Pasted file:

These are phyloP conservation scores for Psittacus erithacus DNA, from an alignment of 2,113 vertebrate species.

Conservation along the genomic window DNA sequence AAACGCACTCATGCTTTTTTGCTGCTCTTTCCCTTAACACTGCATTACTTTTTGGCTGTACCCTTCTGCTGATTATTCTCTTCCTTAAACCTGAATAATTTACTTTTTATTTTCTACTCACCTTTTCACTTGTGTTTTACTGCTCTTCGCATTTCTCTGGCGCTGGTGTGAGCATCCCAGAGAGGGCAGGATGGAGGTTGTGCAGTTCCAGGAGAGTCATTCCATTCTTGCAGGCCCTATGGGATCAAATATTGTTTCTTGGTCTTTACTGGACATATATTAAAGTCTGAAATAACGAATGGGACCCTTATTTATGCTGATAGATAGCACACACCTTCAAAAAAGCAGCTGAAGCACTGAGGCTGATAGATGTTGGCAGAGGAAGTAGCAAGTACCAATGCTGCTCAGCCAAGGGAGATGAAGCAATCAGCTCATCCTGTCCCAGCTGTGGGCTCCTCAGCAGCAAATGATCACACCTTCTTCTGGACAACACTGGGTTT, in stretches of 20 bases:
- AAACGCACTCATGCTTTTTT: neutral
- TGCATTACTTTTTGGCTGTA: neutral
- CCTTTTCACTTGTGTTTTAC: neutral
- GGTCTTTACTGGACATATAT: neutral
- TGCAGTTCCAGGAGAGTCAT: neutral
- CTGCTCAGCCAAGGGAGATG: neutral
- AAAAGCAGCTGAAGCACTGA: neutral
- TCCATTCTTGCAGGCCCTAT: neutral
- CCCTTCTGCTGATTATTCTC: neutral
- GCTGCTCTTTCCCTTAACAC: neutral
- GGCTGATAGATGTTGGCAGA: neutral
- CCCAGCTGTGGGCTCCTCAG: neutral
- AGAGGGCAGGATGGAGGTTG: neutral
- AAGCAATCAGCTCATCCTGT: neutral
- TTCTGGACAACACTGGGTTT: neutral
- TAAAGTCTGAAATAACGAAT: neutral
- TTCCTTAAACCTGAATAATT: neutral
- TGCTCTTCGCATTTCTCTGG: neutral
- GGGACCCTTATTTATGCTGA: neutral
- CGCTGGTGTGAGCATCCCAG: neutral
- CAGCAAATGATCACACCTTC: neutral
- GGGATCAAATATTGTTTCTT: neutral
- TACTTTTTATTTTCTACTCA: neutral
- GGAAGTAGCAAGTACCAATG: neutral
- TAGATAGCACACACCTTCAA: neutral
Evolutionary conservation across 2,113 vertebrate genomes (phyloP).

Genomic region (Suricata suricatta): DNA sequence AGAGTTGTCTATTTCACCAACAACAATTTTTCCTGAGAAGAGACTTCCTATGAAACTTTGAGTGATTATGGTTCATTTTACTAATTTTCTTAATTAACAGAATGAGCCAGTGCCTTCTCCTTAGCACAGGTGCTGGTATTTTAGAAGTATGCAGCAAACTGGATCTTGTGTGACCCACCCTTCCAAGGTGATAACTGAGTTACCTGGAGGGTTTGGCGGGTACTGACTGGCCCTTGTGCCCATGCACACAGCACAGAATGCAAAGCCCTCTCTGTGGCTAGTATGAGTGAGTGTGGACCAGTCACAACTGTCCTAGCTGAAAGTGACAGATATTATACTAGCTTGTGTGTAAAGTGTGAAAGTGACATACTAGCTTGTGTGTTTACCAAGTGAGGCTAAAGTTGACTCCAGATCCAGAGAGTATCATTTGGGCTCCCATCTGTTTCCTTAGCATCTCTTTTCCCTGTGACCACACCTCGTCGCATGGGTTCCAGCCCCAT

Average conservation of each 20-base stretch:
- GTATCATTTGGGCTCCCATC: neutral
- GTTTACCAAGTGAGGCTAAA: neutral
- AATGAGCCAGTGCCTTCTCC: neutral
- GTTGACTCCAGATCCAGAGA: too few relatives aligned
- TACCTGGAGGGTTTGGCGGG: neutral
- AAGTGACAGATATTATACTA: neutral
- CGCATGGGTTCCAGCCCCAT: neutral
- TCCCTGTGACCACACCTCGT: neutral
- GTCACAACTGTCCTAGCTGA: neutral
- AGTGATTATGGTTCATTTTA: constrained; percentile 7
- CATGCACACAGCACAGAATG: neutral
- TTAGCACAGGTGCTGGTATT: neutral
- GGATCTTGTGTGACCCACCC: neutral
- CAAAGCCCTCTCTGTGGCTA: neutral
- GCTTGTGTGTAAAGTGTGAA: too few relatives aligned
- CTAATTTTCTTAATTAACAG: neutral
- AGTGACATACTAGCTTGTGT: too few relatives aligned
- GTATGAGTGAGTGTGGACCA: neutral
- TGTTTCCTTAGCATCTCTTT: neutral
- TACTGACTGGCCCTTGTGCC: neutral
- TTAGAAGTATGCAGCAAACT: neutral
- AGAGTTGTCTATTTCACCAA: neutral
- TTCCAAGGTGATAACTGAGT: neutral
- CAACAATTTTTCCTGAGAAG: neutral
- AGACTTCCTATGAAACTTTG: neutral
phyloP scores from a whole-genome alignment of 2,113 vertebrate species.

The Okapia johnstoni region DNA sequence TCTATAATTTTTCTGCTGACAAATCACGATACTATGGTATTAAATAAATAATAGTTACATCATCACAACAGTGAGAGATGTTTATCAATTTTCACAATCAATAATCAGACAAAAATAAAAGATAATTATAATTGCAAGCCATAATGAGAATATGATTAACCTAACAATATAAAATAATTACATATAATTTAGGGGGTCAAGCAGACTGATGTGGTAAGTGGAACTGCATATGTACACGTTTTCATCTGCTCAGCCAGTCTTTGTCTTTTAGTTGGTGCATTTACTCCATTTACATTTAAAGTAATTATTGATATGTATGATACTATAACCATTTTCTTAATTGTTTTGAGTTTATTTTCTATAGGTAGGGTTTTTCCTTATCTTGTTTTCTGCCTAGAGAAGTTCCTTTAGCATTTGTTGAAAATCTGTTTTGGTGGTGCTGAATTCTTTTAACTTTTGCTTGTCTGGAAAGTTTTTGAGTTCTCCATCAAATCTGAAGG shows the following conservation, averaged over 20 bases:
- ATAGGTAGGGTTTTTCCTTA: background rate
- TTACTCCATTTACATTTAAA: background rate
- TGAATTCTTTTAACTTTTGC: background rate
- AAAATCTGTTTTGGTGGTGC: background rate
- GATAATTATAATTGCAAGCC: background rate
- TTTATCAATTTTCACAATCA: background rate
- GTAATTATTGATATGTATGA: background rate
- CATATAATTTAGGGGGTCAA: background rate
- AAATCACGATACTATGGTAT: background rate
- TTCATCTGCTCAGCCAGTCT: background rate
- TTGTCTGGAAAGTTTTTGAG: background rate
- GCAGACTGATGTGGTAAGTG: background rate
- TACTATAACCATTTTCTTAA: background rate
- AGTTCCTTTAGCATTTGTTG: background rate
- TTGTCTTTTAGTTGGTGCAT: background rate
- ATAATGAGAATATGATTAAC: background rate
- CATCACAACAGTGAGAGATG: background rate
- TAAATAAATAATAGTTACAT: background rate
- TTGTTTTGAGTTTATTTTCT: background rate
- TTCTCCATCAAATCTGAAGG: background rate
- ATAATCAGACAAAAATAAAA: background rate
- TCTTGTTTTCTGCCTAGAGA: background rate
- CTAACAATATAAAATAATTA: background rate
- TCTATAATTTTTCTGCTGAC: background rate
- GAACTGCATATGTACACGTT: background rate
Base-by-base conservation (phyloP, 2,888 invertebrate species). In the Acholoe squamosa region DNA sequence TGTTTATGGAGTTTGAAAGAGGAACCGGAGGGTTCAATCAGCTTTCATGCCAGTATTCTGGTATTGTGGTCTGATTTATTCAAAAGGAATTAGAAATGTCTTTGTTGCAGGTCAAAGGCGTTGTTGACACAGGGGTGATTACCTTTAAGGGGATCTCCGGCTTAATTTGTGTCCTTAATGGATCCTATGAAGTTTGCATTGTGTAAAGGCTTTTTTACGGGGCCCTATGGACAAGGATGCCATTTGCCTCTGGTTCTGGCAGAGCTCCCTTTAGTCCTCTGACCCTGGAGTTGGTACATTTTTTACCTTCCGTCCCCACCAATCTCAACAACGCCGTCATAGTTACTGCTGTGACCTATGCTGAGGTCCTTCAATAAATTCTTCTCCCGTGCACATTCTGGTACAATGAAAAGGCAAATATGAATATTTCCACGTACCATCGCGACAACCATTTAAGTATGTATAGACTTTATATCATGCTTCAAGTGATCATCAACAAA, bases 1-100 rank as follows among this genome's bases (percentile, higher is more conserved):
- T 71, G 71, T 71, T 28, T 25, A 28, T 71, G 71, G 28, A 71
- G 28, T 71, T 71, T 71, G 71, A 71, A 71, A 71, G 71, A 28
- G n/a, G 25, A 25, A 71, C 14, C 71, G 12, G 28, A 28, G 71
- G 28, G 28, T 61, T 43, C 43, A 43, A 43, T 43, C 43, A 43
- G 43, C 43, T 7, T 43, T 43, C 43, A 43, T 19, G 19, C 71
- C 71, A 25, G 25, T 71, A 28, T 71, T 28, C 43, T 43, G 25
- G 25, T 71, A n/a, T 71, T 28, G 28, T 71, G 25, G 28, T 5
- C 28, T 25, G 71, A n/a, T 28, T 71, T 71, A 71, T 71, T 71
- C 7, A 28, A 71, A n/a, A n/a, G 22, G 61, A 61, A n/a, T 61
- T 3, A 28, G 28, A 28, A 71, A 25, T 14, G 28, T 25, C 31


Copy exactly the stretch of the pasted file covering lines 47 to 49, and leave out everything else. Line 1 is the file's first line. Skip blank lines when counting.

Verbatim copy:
- AGTGACATACTAGCTTGTGT: too few relatives aligned
- GTATGAGTGAGTGTGGACCA: neutral
- TGTTTCCTTAGCATCTCTTT: neutral